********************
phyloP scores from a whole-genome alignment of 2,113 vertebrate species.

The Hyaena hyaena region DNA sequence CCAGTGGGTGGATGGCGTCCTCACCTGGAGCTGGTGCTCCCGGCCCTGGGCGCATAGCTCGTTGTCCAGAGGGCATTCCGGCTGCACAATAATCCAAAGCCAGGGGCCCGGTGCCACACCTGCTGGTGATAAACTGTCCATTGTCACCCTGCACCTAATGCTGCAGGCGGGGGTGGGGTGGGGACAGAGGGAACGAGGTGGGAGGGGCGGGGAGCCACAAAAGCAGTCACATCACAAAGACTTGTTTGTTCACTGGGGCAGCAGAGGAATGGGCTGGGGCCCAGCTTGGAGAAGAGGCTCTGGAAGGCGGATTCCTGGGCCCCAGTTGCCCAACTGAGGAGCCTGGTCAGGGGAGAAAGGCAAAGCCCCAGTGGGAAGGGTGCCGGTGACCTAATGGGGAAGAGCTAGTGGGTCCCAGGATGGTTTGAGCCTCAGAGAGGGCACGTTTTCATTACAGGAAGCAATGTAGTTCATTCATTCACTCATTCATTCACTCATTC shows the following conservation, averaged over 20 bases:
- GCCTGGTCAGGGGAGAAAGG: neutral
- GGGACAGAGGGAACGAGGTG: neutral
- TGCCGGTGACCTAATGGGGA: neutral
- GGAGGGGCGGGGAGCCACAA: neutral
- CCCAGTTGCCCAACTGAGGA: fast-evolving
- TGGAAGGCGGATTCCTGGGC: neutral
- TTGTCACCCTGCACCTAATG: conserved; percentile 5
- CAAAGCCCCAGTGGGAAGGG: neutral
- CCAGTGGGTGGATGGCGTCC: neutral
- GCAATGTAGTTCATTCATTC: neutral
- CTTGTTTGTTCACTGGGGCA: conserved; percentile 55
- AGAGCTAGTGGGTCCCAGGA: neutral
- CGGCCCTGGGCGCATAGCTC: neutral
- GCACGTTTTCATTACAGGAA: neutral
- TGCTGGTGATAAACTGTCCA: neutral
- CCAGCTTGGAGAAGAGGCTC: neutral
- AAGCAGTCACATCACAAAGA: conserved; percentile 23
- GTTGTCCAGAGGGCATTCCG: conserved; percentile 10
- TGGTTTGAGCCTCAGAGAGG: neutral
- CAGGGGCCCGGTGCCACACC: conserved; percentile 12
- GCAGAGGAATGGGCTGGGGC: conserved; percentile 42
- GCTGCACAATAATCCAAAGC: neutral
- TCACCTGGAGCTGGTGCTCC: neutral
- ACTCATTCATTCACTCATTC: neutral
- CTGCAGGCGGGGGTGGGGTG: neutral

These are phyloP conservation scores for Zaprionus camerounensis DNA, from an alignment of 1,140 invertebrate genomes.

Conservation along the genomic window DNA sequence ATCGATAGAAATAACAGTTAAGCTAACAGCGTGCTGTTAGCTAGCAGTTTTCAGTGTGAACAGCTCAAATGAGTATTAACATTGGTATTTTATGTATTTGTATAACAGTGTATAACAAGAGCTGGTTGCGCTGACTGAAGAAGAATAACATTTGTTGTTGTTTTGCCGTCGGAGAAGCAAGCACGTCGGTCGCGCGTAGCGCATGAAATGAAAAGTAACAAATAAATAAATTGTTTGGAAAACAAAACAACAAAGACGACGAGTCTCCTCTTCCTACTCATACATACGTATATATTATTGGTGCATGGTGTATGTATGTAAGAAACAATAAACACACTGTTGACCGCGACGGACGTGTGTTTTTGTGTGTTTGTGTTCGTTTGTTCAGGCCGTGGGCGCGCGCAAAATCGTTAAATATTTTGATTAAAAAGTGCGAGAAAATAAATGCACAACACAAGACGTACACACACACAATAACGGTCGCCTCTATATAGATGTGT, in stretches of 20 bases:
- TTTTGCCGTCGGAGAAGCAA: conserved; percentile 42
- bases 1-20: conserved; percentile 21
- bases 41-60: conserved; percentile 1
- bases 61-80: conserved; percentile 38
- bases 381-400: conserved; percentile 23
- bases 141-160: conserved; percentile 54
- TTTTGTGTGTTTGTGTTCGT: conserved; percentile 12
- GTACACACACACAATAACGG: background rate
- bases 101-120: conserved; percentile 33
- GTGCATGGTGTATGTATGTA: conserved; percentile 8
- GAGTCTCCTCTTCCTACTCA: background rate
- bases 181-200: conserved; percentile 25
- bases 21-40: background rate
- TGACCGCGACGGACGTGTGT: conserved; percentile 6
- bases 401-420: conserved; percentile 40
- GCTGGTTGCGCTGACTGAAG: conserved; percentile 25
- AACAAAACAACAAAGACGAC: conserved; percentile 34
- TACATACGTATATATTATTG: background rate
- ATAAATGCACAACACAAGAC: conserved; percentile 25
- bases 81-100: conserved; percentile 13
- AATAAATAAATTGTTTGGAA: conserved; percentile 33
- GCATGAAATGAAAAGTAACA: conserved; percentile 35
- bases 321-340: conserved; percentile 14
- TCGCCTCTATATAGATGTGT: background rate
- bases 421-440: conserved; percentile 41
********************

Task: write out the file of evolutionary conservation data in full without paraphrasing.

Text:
phyloP scores from a whole-genome alignment of 2,113 vertebrate species.

The Hyaena hyaena region DNA sequence CCAGTGGGTGGATGGCGTCCTCACCTGGAGCTGGTGCTCCCGGCCCTGGGCGCATAGCTCGTTGTCCAGAGGGCATTCCGGCTGCACAATAATCCAAAGCCAGGGGCCCGGTGCCACACCTGCTGGTGATAAACTGTCCATTGTCACCCTGCACCTAATGCTGCAGGCGGGGGTGGGGTGGGGACAGAGGGAACGAGGTGGGAGGGGCGGGGAGCCACAAAAGCAGTCACATCACAAAGACTTGTTTGTTCACTGGGGCAGCAGAGGAATGGGCTGGGGCCCAGCTTGGAGAAGAGGCTCTGGAAGGCGGATTCCTGGGCCCCAGTTGCCCAACTGAGGAGCCTGGTCAGGGGAGAAAGGCAAAGCCCCAGTGGGAAGGGTGCCGGTGACCTAATGGGGAAGAGCTAGTGGGTCCCAGGATGGTTTGAGCCTCAGAGAGGGCACGTTTTCATTACAGGAAGCAATGTAGTTCATTCATTCACTCATTCATTCACTCATTC shows the following conservation, averaged over 20 bases:
- GCCTGGTCAGGGGAGAAAGG: neutral
- GGGACAGAGGGAACGAGGTG: neutral
- TGCCGGTGACCTAATGGGGA: neutral
- GGAGGGGCGGGGAGCCACAA: neutral
- CCCAGTTGCCCAACTGAGGA: fast-evolving
- TGGAAGGCGGATTCCTGGGC: neutral
- TTGTCACCCTGCACCTAATG: conserved; percentile 5
- CAAAGCCCCAGTGGGAAGGG: neutral
- CCAGTGGGTGGATGGCGTCC: neutral
- GCAATGTAGTTCATTCATTC: neutral
- CTTGTTTGTTCACTGGGGCA: conserved; percentile 55
- AGAGCTAGTGGGTCCCAGGA: neutral
- CGGCCCTGGGCGCATAGCTC: neutral
- GCACGTTTTCATTACAGGAA: neutral
- TGCTGGTGATAAACTGTCCA: neutral
- CCAGCTTGGAGAAGAGGCTC: neutral
- AAGCAGTCACATCACAAAGA: conserved; percentile 23
- GTTGTCCAGAGGGCATTCCG: conserved; percentile 10
- TGGTTTGAGCCTCAGAGAGG: neutral
- CAGGGGCCCGGTGCCACACC: conserved; percentile 12
- GCAGAGGAATGGGCTGGGGC: conserved; percentile 42
- GCTGCACAATAATCCAAAGC: neutral
- TCACCTGGAGCTGGTGCTCC: neutral
- ACTCATTCATTCACTCATTC: neutral
- CTGCAGGCGGGGGTGGGGTG: neutral

These are phyloP conservation scores for Zaprionus camerounensis DNA, from an alignment of 1,140 invertebrate genomes.

Conservation along the genomic window DNA sequence ATCGATAGAAATAACAGTTAAGCTAACAGCGTGCTGTTAGCTAGCAGTTTTCAGTGTGAACAGCTCAAATGAGTATTAACATTGGTATTTTATGTATTTGTATAACAGTGTATAACAAGAGCTGGTTGCGCTGACTGAAGAAGAATAACATTTGTTGTTGTTTTGCCGTCGGAGAAGCAAGCACGTCGGTCGCGCGTAGCGCATGAAATGAAAAGTAACAAATAAATAAATTGTTTGGAAAACAAAACAACAAAGACGACGAGTCTCCTCTTCCTACTCATACATACGTATATATTATTGGTGCATGGTGTATGTATGTAAGAAACAATAAACACACTGTTGACCGCGACGGACGTGTGTTTTTGTGTGTTTGTGTTCGTTTGTTCAGGCCGTGGGCGCGCGCAAAATCGTTAAATATTTTGATTAAAAAGTGCGAGAAAATAAATGCACAACACAAGACGTACACACACACAATAACGGTCGCCTCTATATAGATGTGT, in stretches of 20 bases:
- TTTTGCCGTCGGAGAAGCAA: conserved; percentile 42
- bases 1-20: conserved; percentile 21
- bases 41-60: conserved; percentile 1
- bases 61-80: conserved; percentile 38
- bases 381-400: conserved; percentile 23
- bases 141-160: conserved; percentile 54
- TTTTGTGTGTTTGTGTTCGT: conserved; percentile 12
- GTACACACACACAATAACGG: background rate
- bases 101-120: conserved; percentile 33
- GTGCATGGTGTATGTATGTA: conserved; percentile 8
- GAGTCTCCTCTTCCTACTCA: background rate
- bases 181-200: conserved; percentile 25
- bases 21-40: background rate
- TGACCGCGACGGACGTGTGT: conserved; percentile 6
- bases 401-420: conserved; percentile 40
- GCTGGTTGCGCTGACTGAAG: conserved; percentile 25
- AACAAAACAACAAAGACGAC: conserved; percentile 34
- TACATACGTATATATTATTG: background rate
- ATAAATGCACAACACAAGAC: conserved; percentile 25
- bases 81-100: conserved; percentile 13
- AATAAATAAATTGTTTGGAA: conserved; percentile 33
- GCATGAAATGAAAAGTAACA: conserved; percentile 35
- bases 321-340: conserved; percentile 14
- TCGCCTCTATATAGATGTGT: background rate
- bases 421-440: conserved; percentile 41